'Advice to Dog Owners Whose Pets Take NSAIDs'

Updated: January 21, 2015
Published: March 08, 2012
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On February 22, the Food and Drug Administration (FDA) held an FDA Basics Webinar entitled, "Advice to Dog Owners Whose Pets Take NSAIDs." I didn’t hear about it soon enough to give you a heads up in time to attend the live event, but the FDA has an archived version available on its website if you want to take a look.


It contains some good information, and I recommend it for any owner who has not had an in depth discussion with their veterinarian about the benefits and risks associated with the use of NSAIDs for pain relief for their dogs.


In case you don’t have the time or inclination to listen to the entire webinar (it’s 20-30 minutes long), I’ll present a few of the highlights here.


The presentation starts with an overview of FDA responsibilities and procedures. Sounds dry, I know, but I did learn something new. I was aware that drug testing for animals isn’t as rigorous as it is for human medications, but didn’t know the details. It turns out that for companion animals, preapproval safety studies are generally conducted on only 32 young, healthy animals, and preapproval effectiveness studies are usually performed on healthy, client-owned pets.


With this information, I’m even less likely than I have been in the past to prescribe the “latest and greatest” new drug when there is a tried and true old standby available. I always tell my clients, "Let someone else’s pet be the guinea pig."


OK, now on to NSAIDs. The webinar tidily sums up what NSAIDs are and what they do. To paraphrase:


Nonsteroidal anti-inflammatory drugs (NSAIDs) work by decreasing prostaglandin levels in the body. They do this by inhibiting the enzyme cyclooxygenase (COX), which in turn is responsible for turning arachidonic acid (a fatty acid) into prostaglandins.


Inhibiting prostaglandin formation has widespread consequences for the patient because of the many physiological roles they play, including:

  • Promoting inflammation, pain and fever
  • Supporting platelet function (i.e., helping blood clots form)
  • Protecting the stomach lining from stomach acid
  • Maintaining normal kidney function

The primary uses for NSAIDs in veterinary medicine are reducing inflammation, pain, and fever in dogs and horses. No veterinary NSAIDs are approved for long-term use in cats in the United States. Cats can’t break down NSAIDs very well and are at very high risk for developing potentially serious side effects when given these drugs over extended periods of time.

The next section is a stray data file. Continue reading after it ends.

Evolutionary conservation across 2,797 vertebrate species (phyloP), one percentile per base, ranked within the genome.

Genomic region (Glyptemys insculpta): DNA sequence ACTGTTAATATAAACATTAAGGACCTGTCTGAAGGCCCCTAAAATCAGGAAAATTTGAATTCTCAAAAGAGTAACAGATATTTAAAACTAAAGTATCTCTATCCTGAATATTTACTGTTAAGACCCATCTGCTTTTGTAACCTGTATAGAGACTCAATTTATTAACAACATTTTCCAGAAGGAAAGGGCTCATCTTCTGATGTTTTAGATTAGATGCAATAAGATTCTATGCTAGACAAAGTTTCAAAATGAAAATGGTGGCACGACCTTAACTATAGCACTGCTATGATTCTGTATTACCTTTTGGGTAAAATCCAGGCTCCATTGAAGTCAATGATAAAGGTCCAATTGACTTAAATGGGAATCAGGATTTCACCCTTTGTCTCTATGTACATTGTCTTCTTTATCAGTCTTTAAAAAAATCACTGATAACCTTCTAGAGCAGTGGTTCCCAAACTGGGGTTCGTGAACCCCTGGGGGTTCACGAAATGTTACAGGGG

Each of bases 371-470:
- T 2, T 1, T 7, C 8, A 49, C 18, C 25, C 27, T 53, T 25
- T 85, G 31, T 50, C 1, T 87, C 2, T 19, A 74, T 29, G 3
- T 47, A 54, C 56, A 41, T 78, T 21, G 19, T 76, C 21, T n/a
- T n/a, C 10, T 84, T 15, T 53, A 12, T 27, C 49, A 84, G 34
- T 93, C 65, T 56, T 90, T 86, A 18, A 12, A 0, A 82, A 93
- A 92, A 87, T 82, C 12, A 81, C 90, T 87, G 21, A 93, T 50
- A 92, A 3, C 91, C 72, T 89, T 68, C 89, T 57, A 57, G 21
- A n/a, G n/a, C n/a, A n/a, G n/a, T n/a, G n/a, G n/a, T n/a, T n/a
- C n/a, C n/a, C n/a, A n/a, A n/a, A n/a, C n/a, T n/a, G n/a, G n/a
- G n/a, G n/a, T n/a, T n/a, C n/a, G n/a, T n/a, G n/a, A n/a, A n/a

Like all forms of medical intervention, NSAIDs carry with them potential benefits and risks. Anybody who has taken a human-approved NSAID to treat joint pain, fever, etc. can attest to the upsides: less pain, greater mobility, and an improved quality of life. And the same is true for our pets. The most common adverse events associated with NSAID use in veterinary patients are vomiting, loss of appetite, depression, and diarrhea that resolve with discontinuation of the drug and appropriate treatment. Rarer but more serious side effects include stomach/intestinal ulcers with possible perforation, kidney and liver failure, and death.

The best way to determine whether the benefits of NSAID use outweigh the potential risks for your pet is to talk to your veterinarian — every case is unique — and make sure you get a client information sheet with your pet’s NSAID prescription. These are part of the labeling for FDA-approved oral NSAIDs and should be included with the medication, although they may not be passed along when the drugs aren’t dispensed in their original packaging. You can also look up NSAID client information sheets here.

If your dog has an adverse reaction to an NSAID, stop giving the drug and call your veterinarian immediately. Adverse reactions need to be reported so drug safety can be monitored. Directions on how to do this is available at the FDA’s Report a Problem website.

For more information from the FDA on NSAIDs, take a look at the brochure "Keeping Your Best Friend Active, Safe, and Pain Free."

Dr. Jennifer Coates



Image: bokan / via Shutterstock